An analysis of the Škudljivac hoard, arguably the most significant of the earliest assemblages of Greek-Illyrian bronze coins from Dalmatia, was a project dear to Duje Rendić-Miočević, who first rescued this deposit from oblivion in his landmark study of the issues he attributed to an Illyrian ruler named Ionios. Professor Rendić-Miočević also correctly linked the Škudljivac hoard to the period following the end of Syracusan influence in the central Adriatic in the third quarter of the 4th century B.C. Indeed, since 1953 his essays have provided the impetus for in- depth investigations of all major Greek-Illyrian mints in the central Adriatic. Even though the results of his subsequent research on the Škudljivac coins are not known, his many insights prompted my own inspection of the largest surviving group of specimens from the hoard in Osijek’ s Muzej Slavonije. My reconstruction of the original find in 1979 would not have been possible without Professor Rendić-Miočević’ s seminal contributions and the generous assistance of friends in Zagreb’ s and Split’ s Archaeological Museums. A full publication of these coins, which have recently been featured in an exhibit held at the Muzej Slavonije in 1997-1999, will be a fitting tribute to his scholarship on Greek-Illyrian coinage. The contents of the Škudlijvac hoard have yet to be studied systematically. According to P. Nisiteo, an antiquarian from Hvar who provided the earliest descriptions of these coins in several letters written between 1835 and 1838, they included 58 large bronzes of Pharos with Head of Zeus / Goat, 47 large bronzes and 2 fractions of Heracleia with Head of Heracles / Bow and club, and 55 large bronzes overstruck with types of uncertain attribution. An unspecified number of these overstrikings bore the legend IONIO. Although Nisiteo was unable to distinguish the undertypes from the second types, he was convinced that this previously unknown legend belonged with the latter. Therefore, he wrote to A. Steinbüchel von Rheinwall (director of Vienna’ s Museum Caesareum), to ask for his opinion, and he even sent him “ some” of the overstrikings from the hoard. Nisiteo subsequently pointed out (in a letter paraphrased by G. Rathgeber) that “ Quaranta esemplari esibiscono il conio del delfino pi&ugrave ; ; o meno chiaro e fra queste (sic) poi 15 presentano ancora traccie delle onde marine.” Did Nisiteo mean that 40 overstrikings only bore a dolphin as a reverse type while 15 other overstrikings (out of a total of 55) showed a dolphin above waves, as I suggested earlier? Or did he imply that on 15 of 40 overstrikings bearing a dolphin a pattern of waves was also visible? Even though these questions cannot be answered, it is certain that the overstrikings included at least 15 specimens of the anepigraphic variety with Youthful male head / Dolphin above waves. I will return to this point later. According to Steinbüchel, who had seen some of these coins, the undertypes belonged to the mint of Lipara and the second types to Pharos. His erroneous attribution to Lipara is understandable in view of the fact that neither he nor Nisiteo had seen original examples of the Ionios issues. Nonetheless, Steinbüchel concluded that Pharos had overstruck the bronzes of another mint, and he was the first to say so unequivocally after an autoptic examination of the evidence at his disposal. Nisiteo (or, less, plausibly, Steinbüchel) also maintained that the overstrikings were struck one more time with the original types, but this has not been confirmed. It is noteworthy that both G. Kubitschek, who later published (albeit without illustrations) the part of the hoard that is now in Osijek, and J. Brunšmid, who discussed the same coins in his 1898 monograph, asserted that the Ionios issues were overstruck by Pharos. Professor Rendić-Miočević’ s analysis, on the other hand, led him to the opposite conclusion, and I myself have thus far agreed with him. If his interpretation is correct, the Ionios issues would be somewhat later than the bronzes of Pharos. Since only one obverse die of Pharos is known from the overstrikings, I argued in my 1979 essay that the minting authority to which the Ionios issues can be attributed (which I identified with Greek settlers on the island of Issa) had acquired a group of newly-minted Pharian coins for the purpose of turning them into Issaean currency at minimum expense. However, it now seems unlikely to me that both anepigraphic dies and dies inscribed with IONIO would have been used for the overstriking. While this may not be ruled out, it seems much more plausible on numismatic grounds that Pharos systematically overstruck with the same obverse die a group of coins including examples of both varieties of the Ionios issues. In addition, the presence among them of a number of specimens of the anepigraphic variety with Male head / Dolphin above waves is chronologically significant, because the same types were overstruck in Dalmatia on Syracusan bronzes with Head of Athena / Star between dolphins probably after 344 B.C. These earlier overstrikings provide a terminus post quem for those in the Škudljivac hoard. Unfortunately, Nisiteo’ s account of the discovery of this deposit leaves much to be desired. All that is known is that these coins were found loose in soil (“ sciolte, sotterrate senza nessun apparecchio” ), and had either a blue-green, or a reddish brown and light brown patination (“ alcune di colore turchino verdognolo pi&ugrave ; ; o meno intenso ; altre di colore bruno-rossiccio e bruno chiaro” ). Nisiteo’ s brief mention of specimens with very different patinas is puzzling, especially when compared to G. Kubitschek’ s 1897 description of the surviving fraction of the assemblage. Kubitschek indicated that these coins were in the same condition and were coated with the same dark green patina (“ La maggior parte dei pezzi... si distingue dal resto.per l’ eguale stato di conservazione e per l’ eguale fino strato di patina verde-oscura.” Since nearly one half of the hoard (75 coins, or 46.29 % of the original aggregate) was dispersed by 1897, Nisiteo’ s assertion that the hoard consisted of three groups of coins with different patinas may never be verified. Moreover, Nisiteo apparently did not realize why these coins comprised such a unique assemblage. At first he was concerned with identifying the provenience of the Heracleian bronzes, and then with the types of the overstrikings. His curiosity in the overstrikings led him to attach greater significance to these coins than to the bronzes of Pharos and Heracleia in the hoard. As a result, subsequent scholars have generally eschewed an analysis of the other components of the Škudljivac hoard. Pending a complete study of the coins now in Osijek, it is clear from Nisiteo’ s descriptions and Kubitschek’ s list that the find contained examples of different issues of both Pharos’ and Heracleia’ s largest denomination in bronze. While the number of obverse dies used for the Ionios issues overstruck by Pharos is still unknown, the presence of the variety with IONIO aswell as the coarse style of the single Pharian obverse die with which the Ionios bronzes wereoverstruck also suggest that the overstrikings belong to an advanced phase in the sequence ofissue of Pharos’ earliest bronze coinage. This assemblage seems to have contained a record ofnearly all the earliest bronze issues of the Greek colonies in Dalmatia.A reexamination of the remaining Pharian bronzes and of the overstrikings in the Škudljivac hoard will also contribute to shed new light on the dating of Pharos’ silver coinage. G. Gorini has recently reaffirmed his suggestion that these silver coins (which he has described as “ obols” ) were minted on a weight standard related to those of Syracuse and Paros. He believes that their types were borrowed from both Syracuse and Pharos, and that the head of Zeus on Pharos’ earliest bronze coins is stylistically akin to that of Zeus Eleutherios on Syracusan bronzes issued after Timoleon. Yet there is little doubt that the types of the heavy Pharian bronzes closely resemble those of the Pharian silver, which can hardly be assigned to the second half of the 4thcentury B.C. Furthermore, the archaeological record shows that virtually no Syracusan coinage issued under the Third Democracy circulated in Dalmatia. Thus, there are no compelling stylistic and metrological reasons to link the earliest bronze issues of Pharos to those of Syracuse with Zeus Eleutherios. Even if Pharos may have adopted a bronze coinage relatively late, its earliestbronze issues (and those of Heracleia) cannot be pushed into the 330s. Gorini’ s view that the minting of bronze coinage by the Greek colonies in Dalmatia began only after the end of Syracusan influence in the area would imply that the Dionysian tyrants prevented the introductionof autonomous coinages by these cities. On the contrary, it may be argued that the influx of Syracusan coins prompted the adoption of a bronze coinage on a similar standard by Pharos and Heracleia at least as early as the mid-4th century.Since the earliest Ionios issues are entirely overstruck upon the Syracusan bronzes with Headof Athena / Star between dolphins, which would not have continued to travel to Dalmatia long after the end of the Dionysian tyranny, the beginning of the Ionios coinage may be dated after c. 344 B.C., a point on which Gorini and I are in agreement. The Ionios bronzes overstruck byPharos in the Škudljivac hoard must be even later, because they include the variety inscribed with IONIO that links this coinage to the island of Vis (Issa), home of the legendary Ionios. Given the fact that a permanent Greek settlement does not seem to have existed on Vis before the Hellenistic period, it is conceivable that the IONIO variety was minted towards the end of the third quarter of the 4th century. Accordingly, our hoard may have been interred c. 325 B.C., and its concealment in the chora of Pharos may be indicative of a period of insecurity for the inhabitants of this colony.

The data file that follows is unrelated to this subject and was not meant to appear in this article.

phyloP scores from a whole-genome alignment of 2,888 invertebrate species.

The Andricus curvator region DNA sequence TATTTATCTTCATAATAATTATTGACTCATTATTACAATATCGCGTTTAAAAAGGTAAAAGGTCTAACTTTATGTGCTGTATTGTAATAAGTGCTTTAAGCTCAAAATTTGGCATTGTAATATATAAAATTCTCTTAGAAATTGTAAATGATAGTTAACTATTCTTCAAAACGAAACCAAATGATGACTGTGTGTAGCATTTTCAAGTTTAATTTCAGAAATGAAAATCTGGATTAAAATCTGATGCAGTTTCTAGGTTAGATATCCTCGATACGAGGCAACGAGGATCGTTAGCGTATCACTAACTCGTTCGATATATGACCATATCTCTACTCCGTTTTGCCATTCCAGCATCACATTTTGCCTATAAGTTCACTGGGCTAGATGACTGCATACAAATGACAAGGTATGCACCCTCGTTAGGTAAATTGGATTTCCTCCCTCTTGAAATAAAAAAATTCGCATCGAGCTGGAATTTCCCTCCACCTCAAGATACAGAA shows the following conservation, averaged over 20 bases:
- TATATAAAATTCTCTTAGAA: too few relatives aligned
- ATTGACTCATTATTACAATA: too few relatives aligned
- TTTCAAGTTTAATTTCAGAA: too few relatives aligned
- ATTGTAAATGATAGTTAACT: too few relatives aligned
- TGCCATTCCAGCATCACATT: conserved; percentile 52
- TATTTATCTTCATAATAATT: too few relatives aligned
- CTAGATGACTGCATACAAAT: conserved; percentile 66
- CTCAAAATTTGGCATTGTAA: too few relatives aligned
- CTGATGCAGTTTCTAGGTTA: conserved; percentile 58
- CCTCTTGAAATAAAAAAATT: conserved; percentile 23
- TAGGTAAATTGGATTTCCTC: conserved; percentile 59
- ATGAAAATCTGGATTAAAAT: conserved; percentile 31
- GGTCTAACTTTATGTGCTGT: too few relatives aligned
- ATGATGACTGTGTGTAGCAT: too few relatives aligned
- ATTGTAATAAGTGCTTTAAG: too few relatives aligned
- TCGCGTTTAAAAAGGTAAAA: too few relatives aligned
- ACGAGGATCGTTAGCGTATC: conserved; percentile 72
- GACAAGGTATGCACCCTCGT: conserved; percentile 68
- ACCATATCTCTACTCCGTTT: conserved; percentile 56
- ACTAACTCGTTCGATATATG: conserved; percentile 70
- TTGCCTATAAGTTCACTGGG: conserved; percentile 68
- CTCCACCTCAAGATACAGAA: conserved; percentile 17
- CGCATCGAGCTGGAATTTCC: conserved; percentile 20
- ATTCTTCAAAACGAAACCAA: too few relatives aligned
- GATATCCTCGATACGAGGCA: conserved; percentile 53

Izvorni jezik
Hrvatski, engleski

Znanstvena područja
Arheologija



POVEZANOST RADA


Projekti:
0130461

Ustanove:
Filozofski fakultet, Zagreb

Citiraj ovu publikaciju

Visonà ; , Paolo
The Škudljivac hoard reconsidered. Sažetak: Ponovno o ostavi iz Škudljivca // Illyrica Antiqua. Ob honorem Duje Rendić-Miočević / Šegvić, Marina ; Mirnik, Ivan (ur.).
Zagreb: Odsjek za arheologiju Filozofskog fakulteta u Zagrebu ; Arheološki muzej u Zagrebu ; FF Press, 2005. str. 451-454 (predavanje, domaća recenzija, cjeloviti rad (in extenso), znanstveni)
Visonà, & , P. (2005) The Škudljivac hoard reconsidered. Sažetak: Ponovno o ostavi iz Škudljivca. U: Šegvić, M. & Mirnik, I. (ur.)Illyrica Antiqua. Ob honorem Duje Rendić-Miočević.
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@article{article, year = {2005}, pages = {451-454}, keywords = {numismatics, coins, \v{S}kudljivac, Hvar, Ionios, Pharos, Herakleia}, title = {The \v{S}kudljivac hoard reconsidered}, keyword = {numismatics, coins, \v{S}kudljivac, Hvar, Ionios, Pharos, Herakleia}, publisher = {Odsjek za arheologiju Filozofskog fakulteta u Zagrebu ; Arheolo\v{s}ki muzej u Zagrebu ; FF Press}, publisherplace = {Zagreb, Hrvatska} }